He was a divorced father and grandfather when, in 2005, he heard from Carole Hyams, a nurse in Forestville he’d been close to for a time in 1969. The two of them married a decade ago and Howard moved into his wife’s home.

“He loved his time here in Sonoma County,” Hyams said. “He thrived.”

The couple moved from Forestville to Santa Rosa five years ago.

Throughout the last 10 years of his life, Howard wrote and lectured about his life and activism, and about the need for sustained vigilance against racism and other abuses.

“He just really liked young people and being able to talk about the work he’d done. And he never really stopped,” said friend and fellow activist Mary Moore of Camp Meeker.

Howard was outspoken about a Sonoma County deputy sheriff’s 2013 killing of Santa Rosa teenager Andy Lopez and was active with his wife in the now defunct Police Accountability Clinic and Helpline, or PACH.

“We need community control of police and community involvement,” Howard said at a 2015 luncheon in Santa Rosa at which the regional American Civil Liberties Union presented him and Hyams that year’s Jack Green Civil Liberties Award.

“Unless the community gets involved, they are going to be affected by what goes on with the behavior of the police,” he told the banquet’s guests.

All his life, Howard found refuge and joy in music. In recent years, the North Bay people most familiar with his voice were listeners of his jazz and blues programs on Sonoma County radio stations KRCB, KWTF, KGGF, KOWS and KBBF.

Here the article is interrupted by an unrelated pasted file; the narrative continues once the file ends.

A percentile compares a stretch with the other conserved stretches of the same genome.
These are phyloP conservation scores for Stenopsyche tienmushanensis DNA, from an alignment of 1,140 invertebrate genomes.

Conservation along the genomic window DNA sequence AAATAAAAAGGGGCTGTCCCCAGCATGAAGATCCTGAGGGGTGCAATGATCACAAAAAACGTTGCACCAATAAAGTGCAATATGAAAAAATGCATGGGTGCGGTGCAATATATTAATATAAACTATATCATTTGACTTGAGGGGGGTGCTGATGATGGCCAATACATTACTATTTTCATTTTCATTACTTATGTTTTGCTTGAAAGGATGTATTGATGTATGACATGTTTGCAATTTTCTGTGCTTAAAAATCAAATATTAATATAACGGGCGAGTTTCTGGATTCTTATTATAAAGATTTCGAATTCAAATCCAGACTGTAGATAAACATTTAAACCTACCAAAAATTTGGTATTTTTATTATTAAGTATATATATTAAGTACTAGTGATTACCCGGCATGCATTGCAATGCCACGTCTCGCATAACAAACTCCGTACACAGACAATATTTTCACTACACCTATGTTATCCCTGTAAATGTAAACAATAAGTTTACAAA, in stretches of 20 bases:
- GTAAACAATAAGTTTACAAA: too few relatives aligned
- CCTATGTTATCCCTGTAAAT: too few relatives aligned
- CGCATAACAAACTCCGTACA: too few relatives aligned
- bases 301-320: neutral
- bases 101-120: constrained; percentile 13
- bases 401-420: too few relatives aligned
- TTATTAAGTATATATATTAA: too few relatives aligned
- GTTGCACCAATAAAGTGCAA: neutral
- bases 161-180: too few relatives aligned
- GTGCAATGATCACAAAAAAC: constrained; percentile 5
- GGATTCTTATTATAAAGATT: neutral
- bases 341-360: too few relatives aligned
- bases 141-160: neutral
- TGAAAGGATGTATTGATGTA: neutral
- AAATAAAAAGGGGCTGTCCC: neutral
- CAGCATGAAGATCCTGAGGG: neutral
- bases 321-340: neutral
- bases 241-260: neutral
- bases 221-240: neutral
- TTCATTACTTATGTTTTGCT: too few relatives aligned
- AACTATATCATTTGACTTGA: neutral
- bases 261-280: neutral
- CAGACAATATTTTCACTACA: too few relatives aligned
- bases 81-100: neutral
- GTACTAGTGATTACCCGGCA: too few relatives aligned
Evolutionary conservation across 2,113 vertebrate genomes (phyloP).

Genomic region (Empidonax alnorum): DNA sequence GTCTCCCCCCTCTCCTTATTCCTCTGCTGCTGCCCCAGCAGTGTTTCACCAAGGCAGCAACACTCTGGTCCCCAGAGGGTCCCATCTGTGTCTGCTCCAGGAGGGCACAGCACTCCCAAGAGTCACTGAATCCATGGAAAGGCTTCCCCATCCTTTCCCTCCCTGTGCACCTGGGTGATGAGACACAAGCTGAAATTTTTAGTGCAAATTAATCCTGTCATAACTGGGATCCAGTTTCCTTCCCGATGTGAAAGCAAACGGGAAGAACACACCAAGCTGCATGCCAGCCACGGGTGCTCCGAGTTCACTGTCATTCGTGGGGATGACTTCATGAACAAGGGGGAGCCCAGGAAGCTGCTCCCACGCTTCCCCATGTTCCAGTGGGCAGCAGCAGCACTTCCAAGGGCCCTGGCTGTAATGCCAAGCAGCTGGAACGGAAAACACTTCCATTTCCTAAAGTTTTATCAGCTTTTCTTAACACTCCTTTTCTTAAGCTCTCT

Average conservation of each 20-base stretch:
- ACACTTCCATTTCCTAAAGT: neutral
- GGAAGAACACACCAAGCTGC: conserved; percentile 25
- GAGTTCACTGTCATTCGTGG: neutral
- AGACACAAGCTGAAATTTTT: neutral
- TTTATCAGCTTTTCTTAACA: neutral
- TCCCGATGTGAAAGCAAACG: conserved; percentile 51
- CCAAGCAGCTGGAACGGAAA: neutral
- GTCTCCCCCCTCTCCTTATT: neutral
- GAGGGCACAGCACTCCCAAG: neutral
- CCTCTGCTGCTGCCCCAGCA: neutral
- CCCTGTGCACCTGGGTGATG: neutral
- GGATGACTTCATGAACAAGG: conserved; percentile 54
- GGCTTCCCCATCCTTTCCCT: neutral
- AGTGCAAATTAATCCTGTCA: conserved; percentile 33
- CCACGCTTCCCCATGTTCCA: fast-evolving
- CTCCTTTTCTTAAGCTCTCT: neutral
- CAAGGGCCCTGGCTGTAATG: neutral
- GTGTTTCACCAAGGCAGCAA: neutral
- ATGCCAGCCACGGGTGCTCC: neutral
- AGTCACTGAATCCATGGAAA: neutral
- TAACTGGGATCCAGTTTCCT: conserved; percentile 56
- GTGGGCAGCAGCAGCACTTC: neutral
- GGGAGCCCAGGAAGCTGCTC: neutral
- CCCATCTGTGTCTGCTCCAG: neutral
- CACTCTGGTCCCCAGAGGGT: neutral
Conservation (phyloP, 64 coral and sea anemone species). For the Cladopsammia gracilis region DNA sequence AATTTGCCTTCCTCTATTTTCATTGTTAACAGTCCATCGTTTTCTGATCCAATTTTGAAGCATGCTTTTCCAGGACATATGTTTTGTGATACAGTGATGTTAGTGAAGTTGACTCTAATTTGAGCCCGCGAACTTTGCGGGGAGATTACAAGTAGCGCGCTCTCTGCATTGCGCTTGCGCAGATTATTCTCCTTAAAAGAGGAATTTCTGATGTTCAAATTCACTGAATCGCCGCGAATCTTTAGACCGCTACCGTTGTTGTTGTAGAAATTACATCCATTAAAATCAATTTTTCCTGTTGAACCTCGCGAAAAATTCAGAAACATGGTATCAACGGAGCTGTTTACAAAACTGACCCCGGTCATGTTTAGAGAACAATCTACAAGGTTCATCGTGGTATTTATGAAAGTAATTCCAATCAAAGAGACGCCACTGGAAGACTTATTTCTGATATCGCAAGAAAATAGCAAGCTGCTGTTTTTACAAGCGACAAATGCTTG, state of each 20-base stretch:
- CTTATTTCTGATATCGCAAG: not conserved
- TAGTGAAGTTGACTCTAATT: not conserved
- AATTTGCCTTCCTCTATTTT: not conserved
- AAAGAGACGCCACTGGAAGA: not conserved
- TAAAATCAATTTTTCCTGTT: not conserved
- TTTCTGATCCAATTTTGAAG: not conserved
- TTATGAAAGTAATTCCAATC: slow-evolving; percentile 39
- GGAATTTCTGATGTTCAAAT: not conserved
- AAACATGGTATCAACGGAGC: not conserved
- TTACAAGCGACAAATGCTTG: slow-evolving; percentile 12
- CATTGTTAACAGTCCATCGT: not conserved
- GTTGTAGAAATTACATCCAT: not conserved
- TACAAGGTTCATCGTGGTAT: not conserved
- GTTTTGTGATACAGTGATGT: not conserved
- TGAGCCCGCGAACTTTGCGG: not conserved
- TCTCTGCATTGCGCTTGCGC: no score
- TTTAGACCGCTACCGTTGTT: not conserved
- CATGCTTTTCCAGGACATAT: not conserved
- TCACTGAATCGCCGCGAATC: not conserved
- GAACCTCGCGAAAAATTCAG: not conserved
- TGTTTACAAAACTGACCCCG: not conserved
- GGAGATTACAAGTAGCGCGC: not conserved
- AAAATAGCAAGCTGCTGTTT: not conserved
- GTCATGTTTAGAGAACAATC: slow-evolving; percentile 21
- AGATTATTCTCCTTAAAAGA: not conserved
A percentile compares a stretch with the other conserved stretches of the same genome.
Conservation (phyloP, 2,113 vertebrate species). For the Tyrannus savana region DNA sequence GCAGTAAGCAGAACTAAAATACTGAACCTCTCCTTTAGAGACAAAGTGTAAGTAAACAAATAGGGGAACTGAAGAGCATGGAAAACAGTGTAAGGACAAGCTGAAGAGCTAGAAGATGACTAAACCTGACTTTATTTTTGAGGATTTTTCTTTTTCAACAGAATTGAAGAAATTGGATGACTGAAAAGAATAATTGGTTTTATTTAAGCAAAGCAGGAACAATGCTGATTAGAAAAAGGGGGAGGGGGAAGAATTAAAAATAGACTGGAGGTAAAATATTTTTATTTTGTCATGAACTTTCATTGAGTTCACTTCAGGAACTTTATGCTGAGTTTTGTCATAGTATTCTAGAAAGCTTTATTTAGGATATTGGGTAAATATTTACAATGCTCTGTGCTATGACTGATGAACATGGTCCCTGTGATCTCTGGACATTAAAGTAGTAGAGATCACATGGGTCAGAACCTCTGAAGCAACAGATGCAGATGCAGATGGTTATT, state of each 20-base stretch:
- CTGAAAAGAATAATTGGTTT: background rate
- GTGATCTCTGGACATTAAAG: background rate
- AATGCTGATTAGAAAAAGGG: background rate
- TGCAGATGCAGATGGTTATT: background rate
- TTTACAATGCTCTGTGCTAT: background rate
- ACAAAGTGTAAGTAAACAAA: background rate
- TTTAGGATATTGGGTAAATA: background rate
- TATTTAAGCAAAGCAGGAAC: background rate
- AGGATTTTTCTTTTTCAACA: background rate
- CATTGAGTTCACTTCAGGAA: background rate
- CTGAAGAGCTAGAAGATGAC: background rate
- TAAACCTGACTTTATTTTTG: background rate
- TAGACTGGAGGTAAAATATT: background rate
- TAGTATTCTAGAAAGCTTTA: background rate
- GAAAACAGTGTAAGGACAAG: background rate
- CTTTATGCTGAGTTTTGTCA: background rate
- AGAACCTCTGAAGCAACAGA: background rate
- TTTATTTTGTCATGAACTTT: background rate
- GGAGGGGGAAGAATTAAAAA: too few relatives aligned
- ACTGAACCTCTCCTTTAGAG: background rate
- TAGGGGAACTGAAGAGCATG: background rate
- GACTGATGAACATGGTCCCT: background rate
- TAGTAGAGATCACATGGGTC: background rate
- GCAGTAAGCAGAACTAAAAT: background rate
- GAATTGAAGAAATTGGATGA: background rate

He said in 2016 that while growing up Chattanooga, Tennessee, music was ever present in the house.

“Gospel, the blues, the country blues, it was always part of life,” he told Gabe Meline of KQED. “Even had the preachers that preached sermons on the street, and they were great musicians, playing guitar and singing. All of that stuff just stayed with me.”

Howard was a teenager when he enlisted in the Air Force for an escape from the oppression of segregated Tennessee. As a kid, he’d witnessed the horsewhipping of a relative by members of the Ku Klux Klan.

Standing 6-foot-1 and weighing 260 pounds, the recruit served as firefighter, mostly in France.

At the end of his term he was honorably discharged at Travis Air Force Base in Fairfield and decided to try out life in nearby Oakland.